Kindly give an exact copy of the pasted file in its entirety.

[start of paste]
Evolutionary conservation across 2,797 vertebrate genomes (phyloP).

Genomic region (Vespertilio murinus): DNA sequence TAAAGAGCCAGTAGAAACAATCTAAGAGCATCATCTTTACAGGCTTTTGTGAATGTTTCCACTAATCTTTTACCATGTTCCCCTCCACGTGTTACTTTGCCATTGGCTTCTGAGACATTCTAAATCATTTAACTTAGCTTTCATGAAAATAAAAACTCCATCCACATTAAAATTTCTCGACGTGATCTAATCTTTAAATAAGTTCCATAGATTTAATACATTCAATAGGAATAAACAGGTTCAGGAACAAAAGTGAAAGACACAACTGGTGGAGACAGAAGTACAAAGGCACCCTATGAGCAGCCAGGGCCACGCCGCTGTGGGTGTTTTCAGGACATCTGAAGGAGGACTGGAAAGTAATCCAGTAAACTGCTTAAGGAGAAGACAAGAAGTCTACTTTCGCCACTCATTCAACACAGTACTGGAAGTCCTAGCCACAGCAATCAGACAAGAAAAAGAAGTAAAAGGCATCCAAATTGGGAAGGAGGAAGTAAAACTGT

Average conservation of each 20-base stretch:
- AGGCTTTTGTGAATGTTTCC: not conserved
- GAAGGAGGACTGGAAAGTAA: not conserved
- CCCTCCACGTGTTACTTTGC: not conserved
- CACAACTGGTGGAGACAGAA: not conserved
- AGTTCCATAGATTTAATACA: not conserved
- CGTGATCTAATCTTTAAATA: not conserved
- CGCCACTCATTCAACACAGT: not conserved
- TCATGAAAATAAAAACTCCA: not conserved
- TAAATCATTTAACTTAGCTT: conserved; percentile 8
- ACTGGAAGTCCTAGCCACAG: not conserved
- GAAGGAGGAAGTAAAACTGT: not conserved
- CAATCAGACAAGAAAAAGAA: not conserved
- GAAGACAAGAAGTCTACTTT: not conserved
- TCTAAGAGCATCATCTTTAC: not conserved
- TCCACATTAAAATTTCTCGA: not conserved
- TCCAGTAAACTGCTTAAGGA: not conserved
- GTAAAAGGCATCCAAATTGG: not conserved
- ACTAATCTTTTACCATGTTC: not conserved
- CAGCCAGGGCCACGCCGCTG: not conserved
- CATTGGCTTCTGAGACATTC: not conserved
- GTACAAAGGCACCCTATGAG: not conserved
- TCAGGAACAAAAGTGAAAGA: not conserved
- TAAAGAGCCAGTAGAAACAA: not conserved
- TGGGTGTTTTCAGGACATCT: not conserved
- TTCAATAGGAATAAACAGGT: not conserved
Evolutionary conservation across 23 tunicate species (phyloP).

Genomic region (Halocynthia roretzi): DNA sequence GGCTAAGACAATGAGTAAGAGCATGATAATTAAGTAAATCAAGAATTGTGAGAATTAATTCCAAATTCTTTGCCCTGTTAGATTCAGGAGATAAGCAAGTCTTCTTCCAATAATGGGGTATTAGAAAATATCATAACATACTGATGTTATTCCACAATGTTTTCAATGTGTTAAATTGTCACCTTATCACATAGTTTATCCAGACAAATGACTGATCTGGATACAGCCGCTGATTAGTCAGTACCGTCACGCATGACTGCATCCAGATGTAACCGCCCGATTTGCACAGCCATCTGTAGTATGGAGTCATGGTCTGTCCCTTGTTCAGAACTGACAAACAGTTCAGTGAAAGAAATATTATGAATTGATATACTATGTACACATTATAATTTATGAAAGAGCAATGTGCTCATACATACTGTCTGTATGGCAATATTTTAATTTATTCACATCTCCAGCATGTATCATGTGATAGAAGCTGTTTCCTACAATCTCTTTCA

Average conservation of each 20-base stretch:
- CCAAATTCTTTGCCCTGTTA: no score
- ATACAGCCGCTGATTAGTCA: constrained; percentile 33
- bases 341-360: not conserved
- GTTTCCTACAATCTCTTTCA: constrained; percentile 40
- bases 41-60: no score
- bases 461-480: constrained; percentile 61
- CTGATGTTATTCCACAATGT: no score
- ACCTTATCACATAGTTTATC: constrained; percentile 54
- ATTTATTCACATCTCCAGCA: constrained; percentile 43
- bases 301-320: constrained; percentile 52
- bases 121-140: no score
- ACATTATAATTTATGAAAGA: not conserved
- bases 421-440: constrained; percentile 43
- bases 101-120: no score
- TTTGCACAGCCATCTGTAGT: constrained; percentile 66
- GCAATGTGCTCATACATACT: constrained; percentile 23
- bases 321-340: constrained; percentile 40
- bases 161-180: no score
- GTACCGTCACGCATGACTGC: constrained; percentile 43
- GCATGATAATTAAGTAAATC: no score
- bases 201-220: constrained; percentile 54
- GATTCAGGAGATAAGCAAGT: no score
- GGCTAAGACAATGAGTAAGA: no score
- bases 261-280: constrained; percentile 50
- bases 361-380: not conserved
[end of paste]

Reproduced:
Evolutionary conservation across 2,797 vertebrate genomes (phyloP).

Genomic region (Vespertilio murinus): DNA sequence TAAAGAGCCAGTAGAAACAATCTAAGAGCATCATCTTTACAGGCTTTTGTGAATGTTTCCACTAATCTTTTACCATGTTCCCCTCCACGTGTTACTTTGCCATTGGCTTCTGAGACATTCTAAATCATTTAACTTAGCTTTCATGAAAATAAAAACTCCATCCACATTAAAATTTCTCGACGTGATCTAATCTTTAAATAAGTTCCATAGATTTAATACATTCAATAGGAATAAACAGGTTCAGGAACAAAAGTGAAAGACACAACTGGTGGAGACAGAAGTACAAAGGCACCCTATGAGCAGCCAGGGCCACGCCGCTGTGGGTGTTTTCAGGACATCTGAAGGAGGACTGGAAAGTAATCCAGTAAACTGCTTAAGGAGAAGACAAGAAGTCTACTTTCGCCACTCATTCAACACAGTACTGGAAGTCCTAGCCACAGCAATCAGACAAGAAAAAGAAGTAAAAGGCATCCAAATTGGGAAGGAGGAAGTAAAACTGT

Average conservation of each 20-base stretch:
- AGGCTTTTGTGAATGTTTCC: not conserved
- GAAGGAGGACTGGAAAGTAA: not conserved
- CCCTCCACGTGTTACTTTGC: not conserved
- CACAACTGGTGGAGACAGAA: not conserved
- AGTTCCATAGATTTAATACA: not conserved
- CGTGATCTAATCTTTAAATA: not conserved
- CGCCACTCATTCAACACAGT: not conserved
- TCATGAAAATAAAAACTCCA: not conserved
- TAAATCATTTAACTTAGCTT: conserved; percentile 8
- ACTGGAAGTCCTAGCCACAG: not conserved
- GAAGGAGGAAGTAAAACTGT: not conserved
- CAATCAGACAAGAAAAAGAA: not conserved
- GAAGACAAGAAGTCTACTTT: not conserved
- TCTAAGAGCATCATCTTTAC: not conserved
- TCCACATTAAAATTTCTCGA: not conserved
- TCCAGTAAACTGCTTAAGGA: not conserved
- GTAAAAGGCATCCAAATTGG: not conserved
- ACTAATCTTTTACCATGTTC: not conserved
- CAGCCAGGGCCACGCCGCTG: not conserved
- CATTGGCTTCTGAGACATTC: not conserved
- GTACAAAGGCACCCTATGAG: not conserved
- TCAGGAACAAAAGTGAAAGA: not conserved
- TAAAGAGCCAGTAGAAACAA: not conserved
- TGGGTGTTTTCAGGACATCT: not conserved
- TTCAATAGGAATAAACAGGT: not conserved
Evolutionary conservation across 23 tunicate species (phyloP).

Genomic region (Halocynthia roretzi): DNA sequence GGCTAAGACAATGAGTAAGAGCATGATAATTAAGTAAATCAAGAATTGTGAGAATTAATTCCAAATTCTTTGCCCTGTTAGATTCAGGAGATAAGCAAGTCTTCTTCCAATAATGGGGTATTAGAAAATATCATAACATACTGATGTTATTCCACAATGTTTTCAATGTGTTAAATTGTCACCTTATCACATAGTTTATCCAGACAAATGACTGATCTGGATACAGCCGCTGATTAGTCAGTACCGTCACGCATGACTGCATCCAGATGTAACCGCCCGATTTGCACAGCCATCTGTAGTATGGAGTCATGGTCTGTCCCTTGTTCAGAACTGACAAACAGTTCAGTGAAAGAAATATTATGAATTGATATACTATGTACACATTATAATTTATGAAAGAGCAATGTGCTCATACATACTGTCTGTATGGCAATATTTTAATTTATTCACATCTCCAGCATGTATCATGTGATAGAAGCTGTTTCCTACAATCTCTTTCA

Average conservation of each 20-base stretch:
- CCAAATTCTTTGCCCTGTTA: no score
- ATACAGCCGCTGATTAGTCA: constrained; percentile 33
- bases 341-360: not conserved
- GTTTCCTACAATCTCTTTCA: constrained; percentile 40
- bases 41-60: no score
- bases 461-480: constrained; percentile 61
- CTGATGTTATTCCACAATGT: no score
- ACCTTATCACATAGTTTATC: constrained; percentile 54
- ATTTATTCACATCTCCAGCA: constrained; percentile 43
- bases 301-320: constrained; percentile 52
- bases 121-140: no score
- ACATTATAATTTATGAAAGA: not conserved
- bases 421-440: constrained; percentile 43
- bases 101-120: no score
- TTTGCACAGCCATCTGTAGT: constrained; percentile 66
- GCAATGTGCTCATACATACT: constrained; percentile 23
- bases 321-340: constrained; percentile 40
- bases 161-180: no score
- GTACCGTCACGCATGACTGC: constrained; percentile 43
- GCATGATAATTAAGTAAATC: no score
- bases 201-220: constrained; percentile 54
- GATTCAGGAGATAAGCAAGT: no score
- GGCTAAGACAATGAGTAAGA: no score
- bases 261-280: constrained; percentile 50
- bases 361-380: not conserved